The invention provides polymers that include a biologically active molecule and methods for their use.

Description

BIODEGRADABLE POL YANH YDRIDE S WITH NATURAL BIOACTIVE MOLECULES

Priority of Invention This application claims priority to United States Provisional Patent

Application Number 60/956,689, filed 18 August 2007 and to United States Provisional Patent Application Number 60/911,484, filed 12 April 2007. The entire content of each of these provisional applications is hereby incorporated herein by reference. Background

Biofilms and bacterial growth are currently a major problem in many industries including food, medicine and personal care. In essentially every field relating to hygiene, prevention of biofilms is a primary concern. Biofilm prevention is particularly important in the food processing industry as the attachment of bacteria and development of biofilms is a major cause of food spoilage and contamination. It is also critical to control biofilms on medical devices, wound care devices, personal care products and within surgical suites. Thus, products useful for inhibiting or preventing biofilm formation and thereby limiting bacterial growth are needed. Methods to incorporate bioactive molecules with two or more functional groups into polymers have been described in US 7,122,615, US 6,613,807, US 2005/0089506 and US 2003/0035787. However, these methods are directed to bioactive molecules with two functional groups that allow the molecules to be incorporated into the backbone of the polymer. Summary of Certain Embodiments of the Invention

Applicant has discovered a method to incorporate bioactive molecules into polymers, and in particular polyanhydrides, utilizing only one reactive functional group of the bioactive molecule. This discovery greatly increases the number and diversity of bioactive molecules that can be covalently linked to polyanhydrides. In one embodiment the invention provides polymer comprising repeating units that form a biodegradable backbone wherein each repeating unit comprises at least two pendant residues of a biologically active molecule. In one embodiment, the invention provides food products comprising a polymer or composition of the invention.

In one embodiment, the invention provides a confectionery (e.g. a chewing gum) comprising a polymer or composition of the invention.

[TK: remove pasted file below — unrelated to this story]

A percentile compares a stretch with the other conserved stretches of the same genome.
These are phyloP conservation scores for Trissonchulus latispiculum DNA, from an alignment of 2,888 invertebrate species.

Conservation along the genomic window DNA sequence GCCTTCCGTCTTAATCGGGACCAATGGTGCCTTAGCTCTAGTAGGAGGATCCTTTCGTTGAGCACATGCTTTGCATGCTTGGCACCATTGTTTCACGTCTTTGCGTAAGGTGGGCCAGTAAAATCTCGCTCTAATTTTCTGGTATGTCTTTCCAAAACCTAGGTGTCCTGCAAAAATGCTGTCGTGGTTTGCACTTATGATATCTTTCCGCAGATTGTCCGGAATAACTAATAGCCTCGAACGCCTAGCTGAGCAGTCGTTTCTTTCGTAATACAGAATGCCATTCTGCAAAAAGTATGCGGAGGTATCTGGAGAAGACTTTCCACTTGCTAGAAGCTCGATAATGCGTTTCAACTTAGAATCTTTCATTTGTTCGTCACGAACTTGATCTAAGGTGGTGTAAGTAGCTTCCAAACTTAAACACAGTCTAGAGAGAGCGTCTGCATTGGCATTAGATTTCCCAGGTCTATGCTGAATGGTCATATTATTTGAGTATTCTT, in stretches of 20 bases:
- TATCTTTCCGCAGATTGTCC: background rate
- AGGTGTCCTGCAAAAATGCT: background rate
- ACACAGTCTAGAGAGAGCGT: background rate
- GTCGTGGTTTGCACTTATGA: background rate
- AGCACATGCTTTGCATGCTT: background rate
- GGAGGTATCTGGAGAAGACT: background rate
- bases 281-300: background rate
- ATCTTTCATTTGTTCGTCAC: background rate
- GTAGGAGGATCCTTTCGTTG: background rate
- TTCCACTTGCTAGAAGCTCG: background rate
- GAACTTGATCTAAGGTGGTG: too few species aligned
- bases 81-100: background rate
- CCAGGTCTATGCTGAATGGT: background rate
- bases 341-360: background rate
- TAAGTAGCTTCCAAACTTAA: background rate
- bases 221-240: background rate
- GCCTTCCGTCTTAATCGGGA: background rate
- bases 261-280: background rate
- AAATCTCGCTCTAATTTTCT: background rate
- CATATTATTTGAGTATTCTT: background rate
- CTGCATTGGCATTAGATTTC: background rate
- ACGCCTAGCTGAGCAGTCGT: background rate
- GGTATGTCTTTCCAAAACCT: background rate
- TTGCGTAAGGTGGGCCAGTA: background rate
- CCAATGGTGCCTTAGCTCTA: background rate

In one embodiment, the invention provides a method for inhibiting biofilm formation on an area, comprising contacting the area with an effective amount of a polymer or composition of the invention.

In one embodiment, the invention provides a method for inhibiting biofilm formation on an area of the body (e.g., the skin of a mammal such as a human), the surface of a food, a medical device, a table, floor, or an area that comes into contact with a food or a medical device, comprising contacting the area of the body (e.g., the skin of a mammal such as a human), the surface of a food, the medical device, the table, floor, or the area that comes into contact with a food or a medical device with a polymer or a composition of the invention. In one embodiment, the invention provides a method for inhibiting biofilm on food storage or food processing equipment comprising contacting the food storage or food processing equipment with a polymer or a composition of the invention.

In one embodiment, the invention provides a method for inhibiting biofilm formation on a personal care product, oral care product, feminine hygiene product, or a wound care product, comprising contacting the personal care product, oral care product, feminine hygiene product, or the wound care product with a polymer or a composition of the invention.

In one embodiment, the invention provides polymers and compositions as described herein for use in medical treatment or diagnosis. In one embodiment, the invention provides the use of a polymer or composition described herein to prepare a medicament useful for treating a microbial infection in a mammal.